Experience report and data visualization to evaluate a game programming project aimed for girls using Scratch tool
The inclusion of women in technology has increased in recent years, but the number of women in technology is still much smaller compared to male involvement. Many factors make women not part of the information technology field. These factors include cultural, social factors of lack of information about the area. Thus, this paper aims to understand some of the factors that lead women to look less for professional areas involving science and technology. This article presents the state of the art of science and technology projects that have been aimed at women around the world. In addition, a questionnaire was applied in order to present some of the factors that can affect the performance of girls in projects in the field of Exact Sciences. Among the variables studied, the one that had the greatest correlation with the worst performances achieved by the girls was the absence of technology and internet at home. Furthermore, a quali-quantitative analysis shows the importance of carrying out projects that involve women in science and technology.
Davis, S. (2020). Socially toxic environments: A ypar project exposes issues affecting urban black girls’ educational pathway to stem careers and their racial identity development. The Urban Review, 52(2):215–237.
Eccles, J. S., Jacobs, J. E., and Harold, R. D. (1990). Gender role stereotypes, expectancy effects, and parents’ socialization of gender differences. Journal of social issues, 46(2):183–201.
Ferreira, M. E., Lima, D. A., and Silva, A. (2019). Data analysis for robotics and programming project evaluation involving female students participation. In 2019 Latin American Robotics Symposium (LARS), 2019 Brazilian Symposium on Robotics (SBR) and 2019 Workshop on Robotics in Education (WRE), pages 417–422. IEEE.
García-Holgado, A., Díaz, A. C., and García-Peñalvo, F. J. (2019). Engaging women into stem in latin america: W-STEM project. In Proceedings of the Seventh International Conference on Technological Ecosystems for Enhancing Multiculturality, pages 232–239.
Glover, A., Harries, S., and Jones, M. (2018). An evaluation of a project aimed at increasing participation of young women in stem activities and training in wales. International Journal of Gender, Science and Technology, 10(3):432–440.
Guiso, L., Monte, F., Sapienza, P., and Zingales, L. (2008). Culture, gender, and math. Science, 320(5880):1164–1165.
Hill, C., Corbett, C., and St Rose, A. (2010). Why so few? Women in science, technology, engineering, and mathematics. ERIC.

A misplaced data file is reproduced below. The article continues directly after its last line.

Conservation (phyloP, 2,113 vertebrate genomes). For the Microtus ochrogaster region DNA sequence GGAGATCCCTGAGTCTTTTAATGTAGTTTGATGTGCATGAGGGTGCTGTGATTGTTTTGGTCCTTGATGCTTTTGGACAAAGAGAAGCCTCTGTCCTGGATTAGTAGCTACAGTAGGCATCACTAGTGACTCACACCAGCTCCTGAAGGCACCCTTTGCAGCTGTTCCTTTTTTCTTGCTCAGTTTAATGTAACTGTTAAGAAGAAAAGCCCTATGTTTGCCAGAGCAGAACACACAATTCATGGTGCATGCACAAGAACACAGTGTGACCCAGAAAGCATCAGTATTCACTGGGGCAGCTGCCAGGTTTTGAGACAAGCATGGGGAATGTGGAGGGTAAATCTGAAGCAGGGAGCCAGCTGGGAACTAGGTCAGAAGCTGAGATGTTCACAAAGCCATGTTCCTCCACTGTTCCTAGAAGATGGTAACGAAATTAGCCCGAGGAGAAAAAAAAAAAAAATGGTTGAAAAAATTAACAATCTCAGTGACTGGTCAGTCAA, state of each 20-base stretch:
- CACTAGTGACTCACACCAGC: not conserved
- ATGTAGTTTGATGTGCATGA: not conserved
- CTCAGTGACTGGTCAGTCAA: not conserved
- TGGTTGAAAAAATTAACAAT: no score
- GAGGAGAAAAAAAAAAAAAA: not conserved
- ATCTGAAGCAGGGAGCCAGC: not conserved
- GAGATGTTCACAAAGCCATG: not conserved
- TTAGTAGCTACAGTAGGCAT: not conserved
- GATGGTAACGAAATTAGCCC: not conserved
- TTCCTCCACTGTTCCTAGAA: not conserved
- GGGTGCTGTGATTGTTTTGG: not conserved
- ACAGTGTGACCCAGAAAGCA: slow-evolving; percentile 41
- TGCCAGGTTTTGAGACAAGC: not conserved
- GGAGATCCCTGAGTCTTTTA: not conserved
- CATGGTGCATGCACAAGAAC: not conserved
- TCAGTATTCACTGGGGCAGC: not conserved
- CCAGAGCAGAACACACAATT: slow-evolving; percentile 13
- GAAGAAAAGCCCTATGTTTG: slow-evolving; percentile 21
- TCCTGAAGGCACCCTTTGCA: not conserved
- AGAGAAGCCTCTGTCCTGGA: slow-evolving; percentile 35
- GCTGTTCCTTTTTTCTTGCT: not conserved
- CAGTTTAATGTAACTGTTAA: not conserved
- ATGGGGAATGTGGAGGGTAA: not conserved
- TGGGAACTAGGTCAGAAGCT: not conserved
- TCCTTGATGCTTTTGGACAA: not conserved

Hill, M. A. and King, E. (1995). Women’s education and economic well-being. Feminist Economics, 1(2):21–46.
Kimmel, M. S. et al. (2005). The history of men: Essays on the history of American and British masculinities. SUNY Press.
Lima, D. A., Ferreira, M. E. A., and Silva, A. F. F. (2021). Machine learning and data visualization to evaluate a robotics and programming project targeted for women. Journal of Intelligent & Robotic Systems, 103(1):1–20.
Lima, D. A., Zati, A. F., and Silva, E. C. (2017). Análise de dados no Google Classroom para auxiliar na diminuição do distanciamento transacional nas disciplinas da área de lnformática. In TISE Conferência Internacional sobre Informática na Educação.
Mich, O. and Ghislandi, P. (2019). Young girls and scientific careers: may a course on robotics change girls’ aspirations about their future? the roboestate project. Qwerty-Open and Interdisciplinary Journal of Technology, Culture and Education, 14(2):88–109.
Mirici, S., Gencer, ?I., and Gündüz, S. (2019). The impact of stem project writing education on candidate female teachers’ attitudes, their semantic perceptions and project writing skills towards stem education. International Journal of Curriculum and Instruction, 11(2):255–272.
Schnittker, J., Ettl, K., and Welter, F. (2018). Strengthening the self-and external perceptions of young women STEM professionals (YWSP) during career entry and advancement: a research project. In Proceedings of the 4th Conference on Gender & IT, pages 51–53.
Valentine, T. and Darkenwald, G. G. (1990). Deterrents to participation in adult education: Profiles of potential learners. Adult education quarterly, 41(1):29–42.
Zeldin, A. L., Britner, S. L., and Pajares, F. (2008). A comparative study of the self-efficacy beliefs of successful men and women in mathematics, science, and technology careers. Journal of Research in Science Teaching: The Official Journal of the National Association for Research in Science Teaching, 45(9):1036–1058.